Recently I went with a fellow photographers to photograph rhododendrons which are common on eastern hills of Olympic mountains. We were hoping for fog to have a good separation of rhododendron bushes from trees in background.
There was fog but not where we needed it. The only option left was to use shallow depth of field. My fixed 50mm lens got second life. I had not used it for a while but it was most appropriate in that case since it had the widest aperture of all my lenses.
The other options was to let it blend with with forest, make it part of it.
Did I mention there was fog but not where we needed it? Well, we ended up spending most of the time photographing that fog that was somewhere else:
Fog Over Lowlands
Fog Over Puget Sound
California poppies can be found in Western Washington only along roads. I’ve spotted one of such places along one of freeways while driving my son to gymnastics. The hills was burning orange covered with poppies.
The next morning I woke up a little bit earlier to get to that hill and photograph poppies before work. I parked the car at the nearest parking lot next to a store and walked to that hill. The poppies were as good as the day before – an island of the Nature beauty in the middle of a city.
So, there I was, lying on a ground photographing poppies with cars passing by at a high speed. Here are a few photos I took:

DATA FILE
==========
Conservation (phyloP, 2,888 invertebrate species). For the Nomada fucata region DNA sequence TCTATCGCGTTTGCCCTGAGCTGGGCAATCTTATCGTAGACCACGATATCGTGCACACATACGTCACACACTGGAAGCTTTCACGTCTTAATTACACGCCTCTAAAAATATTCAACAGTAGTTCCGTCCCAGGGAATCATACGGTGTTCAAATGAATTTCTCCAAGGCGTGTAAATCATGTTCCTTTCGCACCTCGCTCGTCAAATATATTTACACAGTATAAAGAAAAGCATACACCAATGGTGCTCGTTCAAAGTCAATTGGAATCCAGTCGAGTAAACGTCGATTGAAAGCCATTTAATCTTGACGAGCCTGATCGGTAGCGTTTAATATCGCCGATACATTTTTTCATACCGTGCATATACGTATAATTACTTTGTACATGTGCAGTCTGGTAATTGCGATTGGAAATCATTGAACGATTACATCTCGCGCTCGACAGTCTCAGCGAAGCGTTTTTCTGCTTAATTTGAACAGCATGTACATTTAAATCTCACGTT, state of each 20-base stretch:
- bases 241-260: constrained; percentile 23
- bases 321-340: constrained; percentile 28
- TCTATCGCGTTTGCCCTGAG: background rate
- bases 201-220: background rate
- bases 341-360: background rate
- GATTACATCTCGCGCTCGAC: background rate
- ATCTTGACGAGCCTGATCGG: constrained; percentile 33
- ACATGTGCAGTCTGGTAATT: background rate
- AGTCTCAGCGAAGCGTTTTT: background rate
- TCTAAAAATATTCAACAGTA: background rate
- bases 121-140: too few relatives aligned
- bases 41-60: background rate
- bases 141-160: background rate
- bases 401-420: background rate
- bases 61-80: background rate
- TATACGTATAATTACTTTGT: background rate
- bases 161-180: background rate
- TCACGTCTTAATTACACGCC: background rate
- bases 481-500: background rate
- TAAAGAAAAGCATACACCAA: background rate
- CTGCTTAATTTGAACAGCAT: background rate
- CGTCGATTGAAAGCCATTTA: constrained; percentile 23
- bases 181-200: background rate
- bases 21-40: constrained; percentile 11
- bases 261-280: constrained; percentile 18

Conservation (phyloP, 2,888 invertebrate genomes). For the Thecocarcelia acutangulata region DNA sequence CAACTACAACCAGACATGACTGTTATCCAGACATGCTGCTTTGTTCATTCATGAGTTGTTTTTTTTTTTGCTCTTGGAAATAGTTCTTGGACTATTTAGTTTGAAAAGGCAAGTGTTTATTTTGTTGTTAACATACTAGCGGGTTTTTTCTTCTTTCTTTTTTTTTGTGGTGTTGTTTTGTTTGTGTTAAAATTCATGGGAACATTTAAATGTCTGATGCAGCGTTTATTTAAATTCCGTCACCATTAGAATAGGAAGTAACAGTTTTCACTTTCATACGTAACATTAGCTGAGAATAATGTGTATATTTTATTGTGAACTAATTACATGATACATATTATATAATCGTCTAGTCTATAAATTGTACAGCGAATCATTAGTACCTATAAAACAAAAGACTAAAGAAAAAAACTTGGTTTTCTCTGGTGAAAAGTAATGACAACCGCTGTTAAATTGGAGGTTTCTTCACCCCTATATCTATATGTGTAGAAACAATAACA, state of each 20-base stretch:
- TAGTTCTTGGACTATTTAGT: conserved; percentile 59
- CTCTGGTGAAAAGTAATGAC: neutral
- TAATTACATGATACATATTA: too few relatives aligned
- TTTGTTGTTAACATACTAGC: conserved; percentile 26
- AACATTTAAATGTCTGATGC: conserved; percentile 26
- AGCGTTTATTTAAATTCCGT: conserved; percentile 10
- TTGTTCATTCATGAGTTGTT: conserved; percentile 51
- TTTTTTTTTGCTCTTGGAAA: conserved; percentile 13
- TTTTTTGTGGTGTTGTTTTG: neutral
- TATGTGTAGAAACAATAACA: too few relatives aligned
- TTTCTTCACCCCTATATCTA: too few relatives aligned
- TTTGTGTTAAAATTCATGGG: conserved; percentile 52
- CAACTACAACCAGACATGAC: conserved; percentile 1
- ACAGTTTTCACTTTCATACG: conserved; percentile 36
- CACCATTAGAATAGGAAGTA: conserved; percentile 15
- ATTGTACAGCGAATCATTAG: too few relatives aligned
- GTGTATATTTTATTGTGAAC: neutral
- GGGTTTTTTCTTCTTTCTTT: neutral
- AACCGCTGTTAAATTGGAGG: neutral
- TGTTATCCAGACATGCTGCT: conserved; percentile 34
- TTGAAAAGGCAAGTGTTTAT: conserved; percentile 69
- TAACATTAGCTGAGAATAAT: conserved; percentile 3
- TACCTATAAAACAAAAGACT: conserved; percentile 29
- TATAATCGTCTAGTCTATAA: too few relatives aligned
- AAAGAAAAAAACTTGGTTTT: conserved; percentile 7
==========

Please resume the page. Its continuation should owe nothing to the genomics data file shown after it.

As I wrote in my previous post (Good Night, Ladybug) there is a hill close to my house that has various wild flowers blooming every year. Here are a couple more photos that I took at that hill recently.
I love the place where I live. There is a hillside not far from my house that surprises every year with a grand display of various wild flowers.
It changes every year. The first year I moved here it was covered with California poppies (well, I’m not in California, I’m in Washington, nevertheless we have occasional California poppies here). The next year it was covered with lupines. The year after that it was red poppies. Then chamomiles. This year it is a mix of various flowers.
I don’t know what’s the secret of this hill but I certainly appreciate the opportunity for close up and macro photography that the nature gives me.
Here is a photo I took at that hill recently just after dusk at twilight. The ladybug settled in chamomile flower for the night and the flower was slowly closing up.